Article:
Thursday, January 29, 2015

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[IWS} World Bank: ETHIOPIA POVERTY ASSESSMENT 2014 [January 2015]

IWS Documented News Service

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Institute for Workplace Studies----------------- Professor Samuel B. Bacharach

School of Industrial & Labor Relations-------- Director, Institute for Workplace Studies

Cornell University

16 East 34th Street, 4th floor---------------------- Stuart Basefsky

New York, NY 10016 -------------------------------Director, IWS News Bureau

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This service is supported, in part, by donations. Please consider making a donation by following the instructions at http://www.ilr.cornell.edu/iws/news-bureau/support.html

 

World Bank

 

ETHIOPIA POVERTY ASSESSMENT 2014 [January 2015]

https://openknowledge.worldbank.org/handle/10986/21323

or

https://openknowledge.worldbank.org/bitstream/handle/10986/21323/AUS67440REVISE019B00PUBLIC00PAfinal.pdf?sequence=1

[full-text, 230 pages]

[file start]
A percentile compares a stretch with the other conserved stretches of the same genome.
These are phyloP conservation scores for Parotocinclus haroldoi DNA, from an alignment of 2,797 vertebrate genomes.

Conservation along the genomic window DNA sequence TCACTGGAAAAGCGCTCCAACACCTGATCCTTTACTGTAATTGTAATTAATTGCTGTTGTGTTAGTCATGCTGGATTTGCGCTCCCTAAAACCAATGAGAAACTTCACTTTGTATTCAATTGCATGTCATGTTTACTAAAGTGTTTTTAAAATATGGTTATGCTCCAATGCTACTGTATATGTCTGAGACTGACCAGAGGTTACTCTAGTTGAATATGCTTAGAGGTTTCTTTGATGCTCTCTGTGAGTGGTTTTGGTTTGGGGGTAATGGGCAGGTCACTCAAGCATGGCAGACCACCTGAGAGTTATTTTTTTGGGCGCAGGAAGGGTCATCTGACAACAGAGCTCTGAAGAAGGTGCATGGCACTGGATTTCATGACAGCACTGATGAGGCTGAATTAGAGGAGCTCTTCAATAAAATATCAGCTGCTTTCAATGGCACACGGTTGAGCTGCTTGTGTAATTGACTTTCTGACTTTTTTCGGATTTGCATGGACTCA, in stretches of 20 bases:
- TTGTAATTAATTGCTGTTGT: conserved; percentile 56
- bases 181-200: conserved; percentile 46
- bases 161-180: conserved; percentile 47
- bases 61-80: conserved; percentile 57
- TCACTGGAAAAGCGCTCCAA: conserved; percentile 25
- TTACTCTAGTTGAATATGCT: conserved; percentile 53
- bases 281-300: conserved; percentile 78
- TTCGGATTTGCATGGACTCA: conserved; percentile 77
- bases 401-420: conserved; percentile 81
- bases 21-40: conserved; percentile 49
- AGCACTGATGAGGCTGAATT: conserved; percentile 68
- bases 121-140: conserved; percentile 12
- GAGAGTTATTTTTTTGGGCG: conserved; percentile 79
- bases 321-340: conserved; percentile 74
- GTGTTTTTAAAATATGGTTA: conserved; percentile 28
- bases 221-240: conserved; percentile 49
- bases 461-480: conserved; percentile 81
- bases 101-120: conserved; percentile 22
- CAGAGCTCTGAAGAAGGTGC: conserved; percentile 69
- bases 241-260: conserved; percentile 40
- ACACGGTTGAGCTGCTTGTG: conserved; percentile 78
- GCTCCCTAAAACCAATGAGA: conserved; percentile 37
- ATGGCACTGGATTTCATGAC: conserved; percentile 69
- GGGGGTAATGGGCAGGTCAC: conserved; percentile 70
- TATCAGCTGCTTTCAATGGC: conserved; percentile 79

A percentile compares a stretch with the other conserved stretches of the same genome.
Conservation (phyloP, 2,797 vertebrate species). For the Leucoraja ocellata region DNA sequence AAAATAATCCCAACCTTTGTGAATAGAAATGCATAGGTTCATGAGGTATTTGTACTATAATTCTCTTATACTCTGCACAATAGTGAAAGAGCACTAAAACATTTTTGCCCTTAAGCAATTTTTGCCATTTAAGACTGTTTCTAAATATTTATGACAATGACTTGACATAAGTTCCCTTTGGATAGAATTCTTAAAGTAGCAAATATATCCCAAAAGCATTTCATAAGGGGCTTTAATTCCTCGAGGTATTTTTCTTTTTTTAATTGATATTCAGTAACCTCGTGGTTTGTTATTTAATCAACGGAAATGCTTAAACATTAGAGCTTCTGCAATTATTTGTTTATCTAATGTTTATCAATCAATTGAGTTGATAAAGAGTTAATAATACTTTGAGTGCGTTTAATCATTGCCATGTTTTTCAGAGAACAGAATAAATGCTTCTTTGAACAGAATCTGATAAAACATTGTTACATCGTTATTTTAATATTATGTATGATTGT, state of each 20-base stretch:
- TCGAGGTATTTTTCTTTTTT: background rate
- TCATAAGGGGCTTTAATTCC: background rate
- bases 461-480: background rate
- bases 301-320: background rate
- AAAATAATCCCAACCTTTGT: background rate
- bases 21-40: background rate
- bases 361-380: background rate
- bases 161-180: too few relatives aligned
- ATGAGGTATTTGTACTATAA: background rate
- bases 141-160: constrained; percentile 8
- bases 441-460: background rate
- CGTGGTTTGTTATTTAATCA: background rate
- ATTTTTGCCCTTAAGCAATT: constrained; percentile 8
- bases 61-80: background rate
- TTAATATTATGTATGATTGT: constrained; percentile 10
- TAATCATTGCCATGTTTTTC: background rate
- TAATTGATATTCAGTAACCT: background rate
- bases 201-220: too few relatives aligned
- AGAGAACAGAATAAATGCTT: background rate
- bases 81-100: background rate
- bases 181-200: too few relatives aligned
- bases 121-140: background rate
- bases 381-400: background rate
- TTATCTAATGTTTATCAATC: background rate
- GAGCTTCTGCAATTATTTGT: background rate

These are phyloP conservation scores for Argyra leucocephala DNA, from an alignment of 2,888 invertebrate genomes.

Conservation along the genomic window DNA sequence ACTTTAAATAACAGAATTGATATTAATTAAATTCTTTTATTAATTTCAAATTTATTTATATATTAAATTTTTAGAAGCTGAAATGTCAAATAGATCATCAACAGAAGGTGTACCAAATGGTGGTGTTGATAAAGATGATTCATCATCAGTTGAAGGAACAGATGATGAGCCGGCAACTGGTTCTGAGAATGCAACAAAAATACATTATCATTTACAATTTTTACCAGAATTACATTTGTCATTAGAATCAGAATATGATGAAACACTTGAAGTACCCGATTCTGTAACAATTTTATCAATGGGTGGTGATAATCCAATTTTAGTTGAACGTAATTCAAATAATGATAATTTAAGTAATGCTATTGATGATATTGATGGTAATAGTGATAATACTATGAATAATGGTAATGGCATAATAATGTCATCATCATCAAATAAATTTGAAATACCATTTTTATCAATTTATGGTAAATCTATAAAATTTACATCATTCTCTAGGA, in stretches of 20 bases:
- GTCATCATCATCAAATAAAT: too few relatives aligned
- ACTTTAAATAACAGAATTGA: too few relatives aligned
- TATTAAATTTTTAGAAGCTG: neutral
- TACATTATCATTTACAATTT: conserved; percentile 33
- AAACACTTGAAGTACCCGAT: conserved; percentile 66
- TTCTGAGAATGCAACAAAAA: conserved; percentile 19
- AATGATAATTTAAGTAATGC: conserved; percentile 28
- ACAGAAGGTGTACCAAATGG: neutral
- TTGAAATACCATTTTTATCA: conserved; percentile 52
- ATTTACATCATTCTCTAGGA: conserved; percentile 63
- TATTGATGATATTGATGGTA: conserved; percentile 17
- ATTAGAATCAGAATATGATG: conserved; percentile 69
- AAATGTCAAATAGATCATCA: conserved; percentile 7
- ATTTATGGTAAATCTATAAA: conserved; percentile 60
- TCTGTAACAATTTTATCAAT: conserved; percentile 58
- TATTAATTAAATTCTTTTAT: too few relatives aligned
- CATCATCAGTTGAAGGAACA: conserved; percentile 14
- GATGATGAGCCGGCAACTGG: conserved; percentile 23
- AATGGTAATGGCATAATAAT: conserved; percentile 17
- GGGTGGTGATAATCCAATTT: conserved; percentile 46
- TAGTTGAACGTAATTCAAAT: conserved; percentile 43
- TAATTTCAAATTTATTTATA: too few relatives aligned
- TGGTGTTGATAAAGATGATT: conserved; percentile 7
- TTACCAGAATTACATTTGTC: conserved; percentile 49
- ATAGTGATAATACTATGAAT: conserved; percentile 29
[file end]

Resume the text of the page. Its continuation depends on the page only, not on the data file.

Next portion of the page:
In 2000 Ethiopia had one of the highest poverty rates in the world, with 56 percent of the population living on less than United States (U.S.) $1.25 purchasing power parity (PPP) a day. Ethiopian households experienced a decade of remarkable progress in wellbeing since then and by the start of this decade less than 30 percent of the population was counted as poor. This poverty assessment documents the nature of Ethiopia s success and examines its drivers. Agricultural growth drove reductions in poverty, bolstered by pro-poor spending on basic services, and effective rural safety nets. However, although there is some evidence of manufacturing growth starting to reduce poverty in urban centers at the end of the decade, structural change has been remarkably absent from Ethiopia s story of progress. The poverty assessment looks forward asking what will be needed to end extreme poverty in Ethiopia. In addition to the current successful recipe of agricultural growth and pro-poor spending, the role of the non-farm rural sector, migration, urban poverty reduction, and agricultural productivity gains for women are considered.

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